The U.S. Department of Labor, the Internal Revenue Service as well as state regulators monitor the gig economy and how businesses classify their workers.
The emergence of the "gig economy" has led many organizations to eschew the hiring of long-term employees in favor of routinely engaging contract workers for all manner of tasks — ranging from the mundane to the highly specialized.
What's Driving the Gig Economy?
Workers today crave flexibility. A contract worker swaps the trappings of a traditional employment arrangement, such as a steady paycheck, sick days, vacation time and matching 401(k) contributions, for the ability to work from any location, as well as set their rates of pay and hours. In return, employers engage workers on an "as needed" basis, without incurring the costs related to hiring a permanent employee. As a case in point, in ADP's 2018 The Evolution of Work study, 80 percent of North American workers surveyed were "eager or excited" about defining their own work schedule based on what is convenient and effective for the worker.
While the size of the gig economy continues to grow exponentially, legal risks abound for unsuspecting firms that embrace contractor workers without considering the compliance-related issues that might arise. In particular, when employers misclassify workers, fines may follow from the U.S. Department of Labor, the Internal Revenue Service, or a state agency.
A recent Deloitte Global Human Capital Trends study found that only 8% of companies said they had established processes to manage and develop alternative workforces. So how can your firm participate in the gig economy while ensuring compliance with relevant laws and regulations?
Understand what it means to misclassify a contractor
Much of the legal risk associated with the hiring of contractors stems from their misclassification. In general terms, the more control your company maintains regarding how a contractor works, the more likely they meet the legal definition of an employee. An article from the Internal Revenue Service shows the test to determine whether an individual is an employee or a contractor is far from straightforward and contingent on a detailed understanding of the facts.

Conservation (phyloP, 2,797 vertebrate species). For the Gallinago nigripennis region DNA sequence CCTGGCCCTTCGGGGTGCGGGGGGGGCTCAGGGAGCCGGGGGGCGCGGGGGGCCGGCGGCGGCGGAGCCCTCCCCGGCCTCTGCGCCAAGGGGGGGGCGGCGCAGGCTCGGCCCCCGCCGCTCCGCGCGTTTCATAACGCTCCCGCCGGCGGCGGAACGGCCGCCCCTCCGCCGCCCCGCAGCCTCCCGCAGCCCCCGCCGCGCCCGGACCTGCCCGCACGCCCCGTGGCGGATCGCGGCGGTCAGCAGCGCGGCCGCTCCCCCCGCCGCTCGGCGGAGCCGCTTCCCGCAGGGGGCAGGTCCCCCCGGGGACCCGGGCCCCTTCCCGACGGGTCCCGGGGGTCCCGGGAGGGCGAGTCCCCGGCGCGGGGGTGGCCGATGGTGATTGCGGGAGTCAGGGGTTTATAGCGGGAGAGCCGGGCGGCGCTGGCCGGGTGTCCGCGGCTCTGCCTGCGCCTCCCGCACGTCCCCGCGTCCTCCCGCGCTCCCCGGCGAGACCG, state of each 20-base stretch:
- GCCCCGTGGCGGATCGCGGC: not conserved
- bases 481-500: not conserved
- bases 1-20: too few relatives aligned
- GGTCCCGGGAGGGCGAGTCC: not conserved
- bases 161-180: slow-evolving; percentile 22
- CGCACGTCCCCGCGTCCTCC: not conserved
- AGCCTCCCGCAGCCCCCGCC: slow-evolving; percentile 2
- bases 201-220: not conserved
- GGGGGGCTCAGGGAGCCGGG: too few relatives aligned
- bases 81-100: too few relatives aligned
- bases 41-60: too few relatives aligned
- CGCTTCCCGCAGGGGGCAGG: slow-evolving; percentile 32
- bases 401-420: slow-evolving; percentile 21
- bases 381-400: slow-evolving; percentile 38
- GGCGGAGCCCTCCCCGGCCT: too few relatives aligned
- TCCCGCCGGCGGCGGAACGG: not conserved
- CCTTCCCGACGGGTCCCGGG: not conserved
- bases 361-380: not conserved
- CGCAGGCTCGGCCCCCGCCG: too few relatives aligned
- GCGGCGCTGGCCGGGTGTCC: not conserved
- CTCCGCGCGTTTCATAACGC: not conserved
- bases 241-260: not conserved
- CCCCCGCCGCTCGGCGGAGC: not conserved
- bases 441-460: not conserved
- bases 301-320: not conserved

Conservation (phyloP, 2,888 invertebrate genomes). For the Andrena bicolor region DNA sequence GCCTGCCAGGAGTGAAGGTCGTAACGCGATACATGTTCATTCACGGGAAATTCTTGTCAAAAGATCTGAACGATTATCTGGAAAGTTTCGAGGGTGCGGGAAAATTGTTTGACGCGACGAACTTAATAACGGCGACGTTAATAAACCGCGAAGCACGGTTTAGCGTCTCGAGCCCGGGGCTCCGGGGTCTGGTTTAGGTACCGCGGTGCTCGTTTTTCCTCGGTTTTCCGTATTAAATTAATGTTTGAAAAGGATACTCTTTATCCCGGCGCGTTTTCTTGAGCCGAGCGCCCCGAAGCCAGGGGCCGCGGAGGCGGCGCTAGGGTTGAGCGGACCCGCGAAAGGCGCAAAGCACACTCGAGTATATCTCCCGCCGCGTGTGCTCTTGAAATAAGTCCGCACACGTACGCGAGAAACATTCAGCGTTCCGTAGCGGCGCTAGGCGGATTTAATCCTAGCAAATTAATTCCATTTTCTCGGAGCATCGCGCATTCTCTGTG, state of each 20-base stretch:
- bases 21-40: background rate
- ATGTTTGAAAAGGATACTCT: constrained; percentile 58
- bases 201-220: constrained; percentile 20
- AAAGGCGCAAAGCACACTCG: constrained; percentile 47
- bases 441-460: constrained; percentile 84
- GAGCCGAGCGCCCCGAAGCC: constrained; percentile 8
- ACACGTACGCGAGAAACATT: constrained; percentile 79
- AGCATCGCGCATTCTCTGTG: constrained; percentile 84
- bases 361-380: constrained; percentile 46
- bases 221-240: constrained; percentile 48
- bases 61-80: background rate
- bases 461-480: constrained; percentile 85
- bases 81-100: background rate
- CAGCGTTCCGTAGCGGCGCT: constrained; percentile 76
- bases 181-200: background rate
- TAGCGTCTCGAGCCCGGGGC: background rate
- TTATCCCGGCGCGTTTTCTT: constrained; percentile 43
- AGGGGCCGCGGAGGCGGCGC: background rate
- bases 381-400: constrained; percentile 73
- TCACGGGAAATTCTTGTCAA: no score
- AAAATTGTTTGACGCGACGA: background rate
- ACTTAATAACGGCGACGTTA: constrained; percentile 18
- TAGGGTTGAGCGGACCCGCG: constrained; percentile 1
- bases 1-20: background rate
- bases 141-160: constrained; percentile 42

Seek input from legal counsel
According to Brant Biggers, Vice President of Sales for ADP Smart Compliance, "Traditional HR platforms are not designed to help employers manage freelance workers and how the work gets done. Today, department managers keep their own lists of contractors. Employers don't typically have a good singular view of this talent pool, and thus, also have some exposure tied to credentials, background checks, and other items critical to internal company compliance."
Against this backdrop, minimizing legal risk depends on your firm's ability to manage gig workers in a manner consistent with state and federal laws. If your organization is already a participant in the gig economy, or plans to do so in the near future, share the process that your firm follows to engage and manage contractor workers with an experienced employment attorney. In addition, provide the attorney with the paperwork your firm provides, or intends to provide contract workers. They'll help assess whether your firm could withstand scrutiny regarding its contractor hiring practices.
Document and share your policies and procedures
Maintaining compliance requires everyone who comes into contact with an independent contractor follows the agreed upon policies and procedures. Deviating from the agreed upon approach increases the potential for legal risk, especially when such activity takes place over an extended time period. In addition to making your firm's independent contractor policies and procedures freely available to hiring managers, periodically assess the degree of compliance, making sure to resolve exceptions quickly.
As the size of the gig economy increases, businesses can expect increased oversight from government agencies. But by carefully following all relevant regulations and creating and adhering to strict contract worker guidelines, your organization should be able to feel confident it can take full advantage of this critical business hiring trend.
As Brant Biggers summarized, "Freelance labor and the gig economy are here and are critical elements of the future of work. As such, this labor group should be as visible and transparent to finance and HR as full-time employee populations are. Now employers need to focus on how to better manage it."
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